since the world cup started i've spent more time looking at twitter data about the games than the actual games themselves. what a sad data nerd i am!anyways, here's the first few days analysis based the use of official country tags (eg #aus) in the search stream for #worldcup.tomorrow i might look in more detail at one of the games, wondering how many variants of 'goooooooal' i'll find :D...
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a quick study in tf/icf

June 09, 2010 at 09:58 PM | View Comments

while doing some more research on trending algorithms i came across a cool little paper about term frequency normalisation for streaming data: TF-ICF: A New Term Weighting Scheme for Clustering Dynamic Data Streams.i'm finding streaming related algorithms quite interesting lately and think are the way forward in terms of dealing with large amounts of constant data. it's just not feasible to use algorithms that expect you to have all the data at any given time; it forces you to reprocess all the data you've ever seen as you get new examples. my thinking is the best solutions are the ones...
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5 minute ggobi demo

June 04, 2010 at 11:12 PM | View Comments

brutally short demo of ggobi from Mat Kelcey on Vimeo.note: non embedded version has higher res at full screen...
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how many terms in a trend?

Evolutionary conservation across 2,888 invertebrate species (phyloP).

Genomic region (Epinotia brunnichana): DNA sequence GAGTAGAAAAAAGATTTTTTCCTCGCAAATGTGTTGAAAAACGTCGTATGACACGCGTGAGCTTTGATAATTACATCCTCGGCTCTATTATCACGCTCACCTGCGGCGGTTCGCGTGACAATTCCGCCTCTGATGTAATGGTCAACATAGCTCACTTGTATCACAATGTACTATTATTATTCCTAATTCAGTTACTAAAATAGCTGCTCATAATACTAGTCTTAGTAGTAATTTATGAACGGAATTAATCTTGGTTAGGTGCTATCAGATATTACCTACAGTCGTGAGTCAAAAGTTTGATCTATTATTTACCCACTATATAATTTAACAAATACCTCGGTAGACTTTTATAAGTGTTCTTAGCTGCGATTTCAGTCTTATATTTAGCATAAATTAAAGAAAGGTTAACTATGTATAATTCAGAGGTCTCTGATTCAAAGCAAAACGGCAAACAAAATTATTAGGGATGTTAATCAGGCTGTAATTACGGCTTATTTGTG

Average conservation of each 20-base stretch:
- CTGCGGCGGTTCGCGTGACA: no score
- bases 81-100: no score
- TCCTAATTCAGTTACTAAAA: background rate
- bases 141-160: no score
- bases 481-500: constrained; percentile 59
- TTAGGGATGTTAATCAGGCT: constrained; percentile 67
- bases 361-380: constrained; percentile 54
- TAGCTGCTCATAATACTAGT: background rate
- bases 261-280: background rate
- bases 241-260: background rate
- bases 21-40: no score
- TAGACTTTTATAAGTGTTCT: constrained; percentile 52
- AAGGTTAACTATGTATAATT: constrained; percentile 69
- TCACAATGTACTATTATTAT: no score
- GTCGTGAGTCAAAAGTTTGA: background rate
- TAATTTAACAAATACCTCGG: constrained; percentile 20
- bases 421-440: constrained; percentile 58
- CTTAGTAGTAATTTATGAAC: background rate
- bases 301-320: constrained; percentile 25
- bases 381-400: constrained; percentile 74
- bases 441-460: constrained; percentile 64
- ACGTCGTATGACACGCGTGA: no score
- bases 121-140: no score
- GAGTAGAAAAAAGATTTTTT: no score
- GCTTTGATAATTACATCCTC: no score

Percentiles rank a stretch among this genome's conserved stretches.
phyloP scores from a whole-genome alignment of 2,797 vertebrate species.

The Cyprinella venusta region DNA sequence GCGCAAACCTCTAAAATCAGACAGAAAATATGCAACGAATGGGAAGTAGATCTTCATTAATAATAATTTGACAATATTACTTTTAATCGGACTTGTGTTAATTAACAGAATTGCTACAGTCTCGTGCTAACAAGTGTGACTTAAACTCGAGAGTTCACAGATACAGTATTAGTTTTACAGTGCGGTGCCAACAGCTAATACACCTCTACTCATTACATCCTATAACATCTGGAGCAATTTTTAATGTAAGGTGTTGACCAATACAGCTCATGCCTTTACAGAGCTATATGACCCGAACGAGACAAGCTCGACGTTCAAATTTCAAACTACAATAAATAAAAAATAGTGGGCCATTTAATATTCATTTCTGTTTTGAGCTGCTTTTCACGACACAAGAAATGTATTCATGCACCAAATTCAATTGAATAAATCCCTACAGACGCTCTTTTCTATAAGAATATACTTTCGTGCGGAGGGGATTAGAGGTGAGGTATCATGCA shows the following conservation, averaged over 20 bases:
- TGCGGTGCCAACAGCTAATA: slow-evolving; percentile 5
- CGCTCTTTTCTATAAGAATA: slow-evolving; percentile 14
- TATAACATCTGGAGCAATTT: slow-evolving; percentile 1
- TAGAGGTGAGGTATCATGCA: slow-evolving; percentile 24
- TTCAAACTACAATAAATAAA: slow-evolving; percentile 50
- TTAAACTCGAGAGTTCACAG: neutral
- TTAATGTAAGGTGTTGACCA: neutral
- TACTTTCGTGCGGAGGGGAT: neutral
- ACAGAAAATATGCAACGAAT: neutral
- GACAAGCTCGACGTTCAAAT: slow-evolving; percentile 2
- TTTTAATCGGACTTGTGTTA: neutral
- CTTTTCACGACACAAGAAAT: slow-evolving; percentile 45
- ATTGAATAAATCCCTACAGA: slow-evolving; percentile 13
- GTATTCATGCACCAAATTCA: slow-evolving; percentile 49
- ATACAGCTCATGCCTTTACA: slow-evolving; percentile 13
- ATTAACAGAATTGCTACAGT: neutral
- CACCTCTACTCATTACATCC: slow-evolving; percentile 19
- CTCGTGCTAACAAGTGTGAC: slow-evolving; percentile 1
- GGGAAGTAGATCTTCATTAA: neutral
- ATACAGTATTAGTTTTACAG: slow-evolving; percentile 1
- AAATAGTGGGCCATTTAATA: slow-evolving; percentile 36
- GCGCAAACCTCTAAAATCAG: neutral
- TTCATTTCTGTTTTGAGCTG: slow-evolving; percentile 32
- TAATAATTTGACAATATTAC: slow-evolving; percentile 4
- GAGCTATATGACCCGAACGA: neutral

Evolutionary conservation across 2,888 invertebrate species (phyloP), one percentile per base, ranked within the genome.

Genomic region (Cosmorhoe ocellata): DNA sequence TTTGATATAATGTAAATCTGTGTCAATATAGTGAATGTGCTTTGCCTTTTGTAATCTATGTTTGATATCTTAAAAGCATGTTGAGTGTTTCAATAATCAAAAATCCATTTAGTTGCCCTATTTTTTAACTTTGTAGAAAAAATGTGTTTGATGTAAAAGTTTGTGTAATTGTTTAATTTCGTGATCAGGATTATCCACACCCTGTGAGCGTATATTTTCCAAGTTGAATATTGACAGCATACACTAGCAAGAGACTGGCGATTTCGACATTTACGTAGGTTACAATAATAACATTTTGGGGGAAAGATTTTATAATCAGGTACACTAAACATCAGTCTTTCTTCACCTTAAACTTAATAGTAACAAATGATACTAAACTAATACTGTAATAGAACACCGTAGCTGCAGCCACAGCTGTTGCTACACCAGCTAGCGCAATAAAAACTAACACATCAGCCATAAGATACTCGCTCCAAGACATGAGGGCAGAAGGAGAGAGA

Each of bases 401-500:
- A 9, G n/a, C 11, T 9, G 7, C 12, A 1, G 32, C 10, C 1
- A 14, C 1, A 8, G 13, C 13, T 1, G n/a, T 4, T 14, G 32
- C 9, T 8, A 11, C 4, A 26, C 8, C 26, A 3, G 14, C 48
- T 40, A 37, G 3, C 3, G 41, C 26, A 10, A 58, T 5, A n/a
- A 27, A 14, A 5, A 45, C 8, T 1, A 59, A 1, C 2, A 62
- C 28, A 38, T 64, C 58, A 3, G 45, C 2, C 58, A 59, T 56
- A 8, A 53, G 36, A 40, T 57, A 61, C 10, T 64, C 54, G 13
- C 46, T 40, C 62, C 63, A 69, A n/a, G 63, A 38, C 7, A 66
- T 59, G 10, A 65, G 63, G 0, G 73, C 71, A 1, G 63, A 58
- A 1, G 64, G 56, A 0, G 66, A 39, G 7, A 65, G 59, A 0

May 11, 2010 at 07:46 PM | View Comments

i've been poking around with a simple trending algorithm over the last few weeks and have uncovered a problem that, like most interesting ones, i'm not sure how to solve. the question revolves around discovering multi terms trends. a sensible place to start when looking for trends is to consider single terms but what if though we ended up with three equally trending terms 'happy', 'new' and 'year'? it's pretty obvious that the actual trend is 'happy new year' but what is the best way to express this as a single trend in an algorithmic sense?one approach i've been playing...
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trending topics in tweets about cheese; part2

May 01, 2010 at 04:54 PM | View Comments

prototyping in ruby was a great way to prove the concept but my main motivation for this project was to play some more with pig.the main approach will bemaintain a relation with one record per tokenfold 1 hours worth of new data at a time into the modelcheck the entries for the latest hour for any trendsthe full version is on github. read on for a line by line walkthrough!the ruby impl used the simplest approach possible for calculating mean and standard deviation; just keep a record of all the values seen so far and recalculate for each new value.for...